From James Monroe
Octr. 14 1793
The fatigue of my late journey and some concerns which require immidiate attention will deprive me of the pleasure of being at Monticello till after the arrival of Mr. Madison which will be on Wednesday—Unless the funeral of his brother should detain him longer, which however is not expected. I send you the Fredbg. paper containing the proceeding there, which terminated in a recommendation to the counties to take the subject up. It commenc’d in an invitation by Jas. Mercer, Man Page and others, the most respectable inhabitants in that part of the State, to the inhabitants of the district to convene for the purpose of discussing some topics of general concern. Edwd. Stevens who was at that time in town with some associates of the same party took the recommendation up, and (he being in the chair) address’d the inhabitants of Culpepper against the meeting—similar efforts were made elsewhere, which together with the short notice given, and the real difficulty in assembling people from parts so distant, prevented a numerous meeting. The majority therefore was with the town and its dependants. This will account for the issue. Those of character, such as Page &ca. withdrew their names from the committee, and Mercer was retained by his seat in the chair only. The weight of the republican characters awed the sects, tories, and their assistants into silence or I believe a most loyal proceeding would have been exhibited to the publick. The resolves I have no copy of but they will be published in the paper. I am affecy. yr. friend & servt
RC (DLC); endorsed by TJ as received 14 Oct. 1793 and so recorded in SJL.
James Madison’s brother Ambrose died on 3 Oct. 1793 (Brant, Madison, iii, 385).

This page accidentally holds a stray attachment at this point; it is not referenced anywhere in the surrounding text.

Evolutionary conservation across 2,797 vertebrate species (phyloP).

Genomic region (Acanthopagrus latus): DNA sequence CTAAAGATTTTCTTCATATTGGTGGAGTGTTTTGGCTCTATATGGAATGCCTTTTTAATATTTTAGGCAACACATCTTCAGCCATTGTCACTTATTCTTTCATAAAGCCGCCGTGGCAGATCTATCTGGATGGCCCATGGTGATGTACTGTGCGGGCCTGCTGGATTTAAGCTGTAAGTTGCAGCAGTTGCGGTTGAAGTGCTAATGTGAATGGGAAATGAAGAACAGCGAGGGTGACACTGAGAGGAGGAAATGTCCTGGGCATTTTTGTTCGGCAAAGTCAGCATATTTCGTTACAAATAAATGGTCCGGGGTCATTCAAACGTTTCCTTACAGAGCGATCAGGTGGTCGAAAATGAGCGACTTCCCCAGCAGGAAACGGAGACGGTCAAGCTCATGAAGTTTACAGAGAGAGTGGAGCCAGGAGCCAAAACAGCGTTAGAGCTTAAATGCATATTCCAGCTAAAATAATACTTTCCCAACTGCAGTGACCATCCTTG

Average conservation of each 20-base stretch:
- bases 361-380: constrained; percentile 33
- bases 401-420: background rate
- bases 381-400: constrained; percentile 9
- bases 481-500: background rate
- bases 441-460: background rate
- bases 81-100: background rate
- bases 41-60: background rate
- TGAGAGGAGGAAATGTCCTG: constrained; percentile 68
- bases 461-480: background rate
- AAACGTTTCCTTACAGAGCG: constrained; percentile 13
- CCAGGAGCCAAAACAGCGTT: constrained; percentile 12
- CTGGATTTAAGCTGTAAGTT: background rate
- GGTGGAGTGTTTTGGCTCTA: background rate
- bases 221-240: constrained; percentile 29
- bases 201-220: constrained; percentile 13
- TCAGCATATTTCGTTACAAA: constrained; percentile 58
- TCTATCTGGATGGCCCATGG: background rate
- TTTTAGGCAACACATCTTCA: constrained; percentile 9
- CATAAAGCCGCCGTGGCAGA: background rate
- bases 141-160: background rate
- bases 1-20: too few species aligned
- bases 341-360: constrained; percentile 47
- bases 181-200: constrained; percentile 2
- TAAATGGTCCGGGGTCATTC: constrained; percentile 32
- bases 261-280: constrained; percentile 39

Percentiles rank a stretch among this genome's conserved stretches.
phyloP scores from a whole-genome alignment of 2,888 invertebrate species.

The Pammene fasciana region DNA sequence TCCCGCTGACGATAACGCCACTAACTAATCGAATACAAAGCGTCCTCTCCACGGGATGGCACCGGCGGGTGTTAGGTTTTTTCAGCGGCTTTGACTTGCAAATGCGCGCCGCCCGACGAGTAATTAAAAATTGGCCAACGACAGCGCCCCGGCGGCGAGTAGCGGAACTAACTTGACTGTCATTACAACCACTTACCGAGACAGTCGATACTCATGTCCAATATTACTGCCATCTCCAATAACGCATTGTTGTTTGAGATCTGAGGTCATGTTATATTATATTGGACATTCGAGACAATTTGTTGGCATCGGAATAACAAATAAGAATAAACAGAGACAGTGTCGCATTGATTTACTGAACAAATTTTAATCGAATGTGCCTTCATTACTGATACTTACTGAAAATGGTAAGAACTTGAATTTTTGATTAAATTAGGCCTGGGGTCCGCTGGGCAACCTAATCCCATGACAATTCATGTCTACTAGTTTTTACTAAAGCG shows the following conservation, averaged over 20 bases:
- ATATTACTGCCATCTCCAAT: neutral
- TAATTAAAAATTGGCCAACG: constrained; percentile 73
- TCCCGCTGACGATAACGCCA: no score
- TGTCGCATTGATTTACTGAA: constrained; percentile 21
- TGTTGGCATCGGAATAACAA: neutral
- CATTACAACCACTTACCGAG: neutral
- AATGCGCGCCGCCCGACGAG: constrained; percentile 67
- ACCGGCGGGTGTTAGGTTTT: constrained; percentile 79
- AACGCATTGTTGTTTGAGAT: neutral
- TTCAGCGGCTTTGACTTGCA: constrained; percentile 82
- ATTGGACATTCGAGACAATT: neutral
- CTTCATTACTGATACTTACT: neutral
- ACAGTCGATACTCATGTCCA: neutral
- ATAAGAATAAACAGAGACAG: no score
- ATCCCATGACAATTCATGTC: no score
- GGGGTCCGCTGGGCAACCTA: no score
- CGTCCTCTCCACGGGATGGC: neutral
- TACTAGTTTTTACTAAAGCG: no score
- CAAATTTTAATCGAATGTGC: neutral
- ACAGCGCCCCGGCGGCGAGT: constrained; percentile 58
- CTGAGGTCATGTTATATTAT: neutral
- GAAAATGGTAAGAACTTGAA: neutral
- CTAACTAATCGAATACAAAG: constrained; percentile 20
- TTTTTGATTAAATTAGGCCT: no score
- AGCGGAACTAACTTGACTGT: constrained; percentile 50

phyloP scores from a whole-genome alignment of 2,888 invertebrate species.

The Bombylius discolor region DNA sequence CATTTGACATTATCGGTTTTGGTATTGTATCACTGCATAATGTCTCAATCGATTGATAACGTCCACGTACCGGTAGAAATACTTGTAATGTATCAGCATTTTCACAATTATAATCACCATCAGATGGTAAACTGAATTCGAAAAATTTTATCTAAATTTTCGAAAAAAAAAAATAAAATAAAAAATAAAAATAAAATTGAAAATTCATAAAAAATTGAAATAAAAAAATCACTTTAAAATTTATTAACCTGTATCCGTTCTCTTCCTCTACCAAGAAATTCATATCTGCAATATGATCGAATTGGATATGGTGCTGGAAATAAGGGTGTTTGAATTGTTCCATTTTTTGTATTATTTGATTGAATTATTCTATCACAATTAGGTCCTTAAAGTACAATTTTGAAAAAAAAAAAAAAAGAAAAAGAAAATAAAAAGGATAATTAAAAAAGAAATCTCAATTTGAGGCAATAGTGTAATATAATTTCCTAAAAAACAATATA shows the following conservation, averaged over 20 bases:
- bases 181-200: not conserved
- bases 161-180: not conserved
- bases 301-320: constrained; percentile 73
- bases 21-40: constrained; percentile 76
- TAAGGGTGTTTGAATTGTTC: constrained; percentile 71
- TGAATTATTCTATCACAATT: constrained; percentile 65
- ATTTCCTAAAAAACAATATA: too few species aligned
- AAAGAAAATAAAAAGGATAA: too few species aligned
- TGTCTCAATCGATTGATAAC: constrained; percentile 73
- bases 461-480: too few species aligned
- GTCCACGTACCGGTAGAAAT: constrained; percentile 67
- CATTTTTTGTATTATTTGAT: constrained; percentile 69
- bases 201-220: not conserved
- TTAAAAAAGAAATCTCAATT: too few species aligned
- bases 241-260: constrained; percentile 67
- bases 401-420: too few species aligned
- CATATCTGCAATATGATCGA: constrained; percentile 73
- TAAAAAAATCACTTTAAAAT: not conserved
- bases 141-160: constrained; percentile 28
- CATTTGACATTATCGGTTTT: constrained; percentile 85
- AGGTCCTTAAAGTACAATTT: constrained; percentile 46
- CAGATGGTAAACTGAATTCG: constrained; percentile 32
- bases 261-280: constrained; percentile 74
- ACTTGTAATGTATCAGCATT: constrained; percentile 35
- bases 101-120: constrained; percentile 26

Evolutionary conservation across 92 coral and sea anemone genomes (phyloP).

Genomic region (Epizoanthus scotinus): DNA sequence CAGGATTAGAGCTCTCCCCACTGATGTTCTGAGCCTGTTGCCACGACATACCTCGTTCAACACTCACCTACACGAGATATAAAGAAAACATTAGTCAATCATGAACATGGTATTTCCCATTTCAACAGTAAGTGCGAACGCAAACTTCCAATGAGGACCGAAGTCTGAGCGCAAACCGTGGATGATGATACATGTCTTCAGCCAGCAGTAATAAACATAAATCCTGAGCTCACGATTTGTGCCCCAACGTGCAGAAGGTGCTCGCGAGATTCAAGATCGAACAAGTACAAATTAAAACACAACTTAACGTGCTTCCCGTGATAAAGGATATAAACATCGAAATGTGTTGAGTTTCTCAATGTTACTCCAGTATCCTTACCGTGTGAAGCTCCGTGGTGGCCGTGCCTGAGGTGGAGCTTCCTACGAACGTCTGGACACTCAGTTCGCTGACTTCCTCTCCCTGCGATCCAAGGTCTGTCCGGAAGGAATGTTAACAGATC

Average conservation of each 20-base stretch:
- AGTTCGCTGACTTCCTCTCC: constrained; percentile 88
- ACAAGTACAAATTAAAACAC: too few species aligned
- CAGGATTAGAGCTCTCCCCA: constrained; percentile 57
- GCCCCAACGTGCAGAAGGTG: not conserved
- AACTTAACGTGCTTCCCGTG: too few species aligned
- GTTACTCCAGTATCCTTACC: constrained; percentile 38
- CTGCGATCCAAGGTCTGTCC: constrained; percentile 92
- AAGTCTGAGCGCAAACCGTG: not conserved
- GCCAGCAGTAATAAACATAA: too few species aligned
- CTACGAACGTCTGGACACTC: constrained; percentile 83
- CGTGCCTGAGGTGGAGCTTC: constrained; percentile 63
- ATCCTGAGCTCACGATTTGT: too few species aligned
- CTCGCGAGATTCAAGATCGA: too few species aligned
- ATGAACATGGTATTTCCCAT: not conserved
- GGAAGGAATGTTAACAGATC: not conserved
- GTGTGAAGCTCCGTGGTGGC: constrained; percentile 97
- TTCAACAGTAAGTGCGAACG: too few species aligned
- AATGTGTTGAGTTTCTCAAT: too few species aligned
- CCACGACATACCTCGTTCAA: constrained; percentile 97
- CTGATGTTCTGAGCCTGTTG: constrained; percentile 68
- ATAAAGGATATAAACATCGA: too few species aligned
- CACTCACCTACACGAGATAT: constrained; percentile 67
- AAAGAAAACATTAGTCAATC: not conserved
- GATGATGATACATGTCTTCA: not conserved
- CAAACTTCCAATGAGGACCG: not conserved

The 30 Sep. 1793 invitation by Jas. Mercer, Mann Page, and other Republicans to the “Yeomanry within the Fredericksburg District” to meet in Fredericksburg on 7 Oct. to “take into consideration the present state of American affairs, and to declare their opinions thereon,” appeared in the 3 Oct. 1793 issue of the Virginia Herald, and Fredericksburg Advertiser, next to the proceedings of a 2 Oct. meeting in Fredericksburg of inhabitants of Culpepper chaired by Federalist Edward Stevens. The latter assembly, denouncing the call for a district meeting as “highly improper” because inadequate notice had been given, the theme was too broad and vague, and county meetings were more convenient to the citizenry, called instead for a full meeting of Culpeper County yeomen later in October to consider the Proclamation of Neutrality. Convening on 7–8 Oct., the district meeting tabled a set of Republican motions, accepted a committee report which roundly stated that “there is not the slightest ground” for suspecting the national executive of exercising its authority unconstitutionally and suggested that meetings were needed only to attest to public confidence in the constituted authorities, and ended by recommending that those in attendance promote county meetings “to take into consideration the subjects which agitate the public mind.” The lengthy set of Republican resolves, bypassed by the meeting but subsequently published in Richmond, praised President Washington, emphasized the continuing validity of American treaties with all nations, condemned any assertion that the Proclamation of Neutrality suspended any obligations under the treaty of alliance with France as a dangerous attempt to introduce British theories of executive prerogative, acknowledged that if Edmond Charles Genet’s unconfirmed threat to appeal to the American people was correctly reported it was “truly alarming and reprehensible” but suggested that the motives of those publicizing his misconduct would not bear close scrutiny, and urged that recriminations against the French minister not be allowed to damage the alliance with France (Virginia Gazette, and General Advertiser, 16, 23 Oct. 1793).